Financial Firms Discuss How To Build A Better Data Center

Despite slow progress in some areas, virtualization is clearly making a splash on Wall Street and becoming an important component of next-generation data centers.
Financial firms are turning to technologies like virtualization and grid computing in their data centers, as well as implementing "future-proof" designs to accommodate emerging technologies, the firms said at Wall Street Technology Association's data center event in New York City on Tuesday.

Lehman Brothers has experienced strong growth over the past few years and formed data center initiatives to boost its global capacity. In addition to focusing on power consumption, the global investment bank has other strategies in place to maximize data center efficiencies.

"We now need to be aware of data center planning and take power and cooling into consideration. Grid computing and virtualization are nice tools to have for data center planning," said Sabet Elias, CTO of Lehman Brothers, during a presentation.

With most firms planning their IT in three to five-year life cycles, it's difficult to tell which technologies will still be relevant 20 years ahead or what the power consumption will be. "Future-proofing is a necessity since we don't know if tools like virtualization will still be applicable," Elias said.

Integro Insurance Brokers tackled the challenge of resource management by implementing virtualization, clustering, service-oriented architecture, and grid computing in its data centers. The facility responsibilities are outsourced, which means outside experts handle cooling and power, allowing Integro to focus on other issues.

"We're looking at the data center from a different approach -- one that's more business oriented," said David Friedlander, Integro's global technology services leader. Integro is using a storage area network, which connects multiple servers to centralized storage, for data backup instead of disks. Web services enable Integro to easily administer its applications and users can access the applications through a portal.

Data center consolidation and power and cooling costs are major trends driving firms like Integro toward virtualization. Integro has virtualized its quality assurance and production environments and is looking to virtualize more.

Firms no longer find it efficient to allocate servers and resources to specific users and departments. On a per-server basis, data center infrastructure cost has roughly tripled in the last five years, said Russell Kurtz, principal consultant at CS Technology, a provider of technology strategy and implementation services.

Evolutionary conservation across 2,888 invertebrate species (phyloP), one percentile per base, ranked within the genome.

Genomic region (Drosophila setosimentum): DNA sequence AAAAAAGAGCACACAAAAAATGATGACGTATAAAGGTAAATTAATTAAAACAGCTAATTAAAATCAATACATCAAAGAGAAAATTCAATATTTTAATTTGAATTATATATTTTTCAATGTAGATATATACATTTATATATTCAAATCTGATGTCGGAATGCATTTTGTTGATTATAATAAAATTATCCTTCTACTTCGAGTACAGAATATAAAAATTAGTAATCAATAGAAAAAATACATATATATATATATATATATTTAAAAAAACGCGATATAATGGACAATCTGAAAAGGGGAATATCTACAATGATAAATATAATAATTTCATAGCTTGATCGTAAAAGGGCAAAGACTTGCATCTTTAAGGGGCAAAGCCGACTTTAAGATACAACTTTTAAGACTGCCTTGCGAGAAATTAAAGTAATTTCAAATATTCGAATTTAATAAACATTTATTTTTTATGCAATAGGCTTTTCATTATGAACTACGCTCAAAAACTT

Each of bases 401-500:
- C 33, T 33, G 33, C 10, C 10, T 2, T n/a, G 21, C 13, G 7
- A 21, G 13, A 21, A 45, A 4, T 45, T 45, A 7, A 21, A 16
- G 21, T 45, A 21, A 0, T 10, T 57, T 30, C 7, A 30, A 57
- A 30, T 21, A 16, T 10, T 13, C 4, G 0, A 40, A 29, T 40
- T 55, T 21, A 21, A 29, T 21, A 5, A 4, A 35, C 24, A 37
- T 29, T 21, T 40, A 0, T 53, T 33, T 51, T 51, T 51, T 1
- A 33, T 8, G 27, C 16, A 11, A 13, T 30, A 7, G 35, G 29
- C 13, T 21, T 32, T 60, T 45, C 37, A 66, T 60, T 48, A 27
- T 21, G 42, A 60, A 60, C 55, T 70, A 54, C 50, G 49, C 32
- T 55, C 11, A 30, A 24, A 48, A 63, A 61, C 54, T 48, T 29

It's important to keep in mind that not every application can be virtualized, such as real-time trading, for example. "We recommend working with vendors directly to make sure they support the application," said Christian Teeft, director of engineering at NTT America's Enterprise Hosting Division. NTT America is the U.S. subsidiary of NTT Communications Corp., a global data and IP services arm of telecom provider Nippon Telegraph & Telephone Corp.

Virtualization can help firms cut disaster recovery costs, since it's still very expensive. With virtualization, you have a storage pool and can take snapshots of data every couple of hours for disaster recovery, said Teeft. "Everyone should be buying hardware (a server) and putting a virtualization layer on top," he said.

Firms can choose several options for x86-compatible computers from three of the top vendors in the space: Microsoft, Red Hat, and VMware. Each one has its benefits. Microsoft and Red Hat make their virtualization software available for free. VMware, a wholly owned subsidiary of EMC, also offers free software for virtualizing desktops and servers, although its popularity stems from broad business-class platforms for optimizing data centers.

"What's holding back virtualization from becoming a great data center technology is storage. Storage is still very expensive. Vendors like IBM are charging to virtualize terabytes of storage, while Red Hat and Microsoft are giving it away for free," Teeft said.

But despite slow progress in some areas, virtualization is clearly making a splash on Wall Street and becoming an important component of next-generation data centers.

Editor's Choice
Brandon Taylor, Digital Editorial Program Manager
Jessica Davis, Senior Editor
Terry White, Associate Chief Analyst, Omdia
Richard Pallardy, Freelance Writer
Cynthia Harvey, Freelance Journalist, InformationWeek
Pam Baker, Contributing Writer